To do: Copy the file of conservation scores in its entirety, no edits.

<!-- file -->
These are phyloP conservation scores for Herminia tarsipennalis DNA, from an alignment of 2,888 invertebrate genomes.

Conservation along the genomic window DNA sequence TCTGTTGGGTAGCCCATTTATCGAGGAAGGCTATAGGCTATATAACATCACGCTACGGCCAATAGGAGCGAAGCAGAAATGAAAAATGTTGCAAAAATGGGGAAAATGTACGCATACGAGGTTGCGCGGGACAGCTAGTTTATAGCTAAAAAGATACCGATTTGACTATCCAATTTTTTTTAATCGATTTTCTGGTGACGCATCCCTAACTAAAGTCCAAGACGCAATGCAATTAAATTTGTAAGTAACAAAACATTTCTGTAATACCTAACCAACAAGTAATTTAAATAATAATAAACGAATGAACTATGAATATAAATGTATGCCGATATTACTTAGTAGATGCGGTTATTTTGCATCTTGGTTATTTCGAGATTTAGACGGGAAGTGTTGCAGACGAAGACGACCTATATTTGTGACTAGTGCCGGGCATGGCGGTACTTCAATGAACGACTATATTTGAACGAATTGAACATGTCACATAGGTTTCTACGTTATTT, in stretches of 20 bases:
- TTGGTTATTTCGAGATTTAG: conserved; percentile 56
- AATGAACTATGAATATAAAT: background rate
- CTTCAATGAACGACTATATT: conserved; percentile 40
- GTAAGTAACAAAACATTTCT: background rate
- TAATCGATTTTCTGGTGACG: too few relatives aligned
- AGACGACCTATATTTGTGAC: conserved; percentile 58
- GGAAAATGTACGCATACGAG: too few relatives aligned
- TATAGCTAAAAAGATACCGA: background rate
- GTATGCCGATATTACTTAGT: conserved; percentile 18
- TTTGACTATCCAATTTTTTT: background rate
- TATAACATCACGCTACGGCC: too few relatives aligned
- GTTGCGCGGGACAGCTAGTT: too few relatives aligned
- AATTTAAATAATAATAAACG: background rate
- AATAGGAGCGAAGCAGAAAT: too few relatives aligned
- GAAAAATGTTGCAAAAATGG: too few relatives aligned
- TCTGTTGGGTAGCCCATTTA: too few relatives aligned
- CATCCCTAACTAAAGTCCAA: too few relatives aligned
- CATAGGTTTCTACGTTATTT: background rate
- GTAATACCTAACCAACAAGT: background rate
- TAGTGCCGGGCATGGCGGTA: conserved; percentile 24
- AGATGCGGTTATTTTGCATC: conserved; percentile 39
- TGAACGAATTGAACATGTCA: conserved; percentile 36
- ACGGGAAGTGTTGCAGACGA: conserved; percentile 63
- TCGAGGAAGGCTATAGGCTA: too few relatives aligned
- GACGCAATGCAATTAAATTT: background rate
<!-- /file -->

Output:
These are phyloP conservation scores for Herminia tarsipennalis DNA, from an alignment of 2,888 invertebrate genomes.

Conservation along the genomic window DNA sequence TCTGTTGGGTAGCCCATTTATCGAGGAAGGCTATAGGCTATATAACATCACGCTACGGCCAATAGGAGCGAAGCAGAAATGAAAAATGTTGCAAAAATGGGGAAAATGTACGCATACGAGGTTGCGCGGGACAGCTAGTTTATAGCTAAAAAGATACCGATTTGACTATCCAATTTTTTTTAATCGATTTTCTGGTGACGCATCCCTAACTAAAGTCCAAGACGCAATGCAATTAAATTTGTAAGTAACAAAACATTTCTGTAATACCTAACCAACAAGTAATTTAAATAATAATAAACGAATGAACTATGAATATAAATGTATGCCGATATTACTTAGTAGATGCGGTTATTTTGCATCTTGGTTATTTCGAGATTTAGACGGGAAGTGTTGCAGACGAAGACGACCTATATTTGTGACTAGTGCCGGGCATGGCGGTACTTCAATGAACGACTATATTTGAACGAATTGAACATGTCACATAGGTTTCTACGTTATTT, in stretches of 20 bases:
- TTGGTTATTTCGAGATTTAG: conserved; percentile 56
- AATGAACTATGAATATAAAT: background rate
- CTTCAATGAACGACTATATT: conserved; percentile 40
- GTAAGTAACAAAACATTTCT: background rate
- TAATCGATTTTCTGGTGACG: too few relatives aligned
- AGACGACCTATATTTGTGAC: conserved; percentile 58
- GGAAAATGTACGCATACGAG: too few relatives aligned
- TATAGCTAAAAAGATACCGA: background rate
- GTATGCCGATATTACTTAGT: conserved; percentile 18
- TTTGACTATCCAATTTTTTT: background rate
- TATAACATCACGCTACGGCC: too few relatives aligned
- GTTGCGCGGGACAGCTAGTT: too few relatives aligned
- AATTTAAATAATAATAAACG: background rate
- AATAGGAGCGAAGCAGAAAT: too few relatives aligned
- GAAAAATGTTGCAAAAATGG: too few relatives aligned
- TCTGTTGGGTAGCCCATTTA: too few relatives aligned
- CATCCCTAACTAAAGTCCAA: too few relatives aligned
- CATAGGTTTCTACGTTATTT: background rate
- GTAATACCTAACCAACAAGT: background rate
- TAGTGCCGGGCATGGCGGTA: conserved; percentile 24
- AGATGCGGTTATTTTGCATC: conserved; percentile 39
- TGAACGAATTGAACATGTCA: conserved; percentile 36
- ACGGGAAGTGTTGCAGACGA: conserved; percentile 63
- TCGAGGAAGGCTATAGGCTA: too few relatives aligned
- GACGCAATGCAATTAAATTT: background rate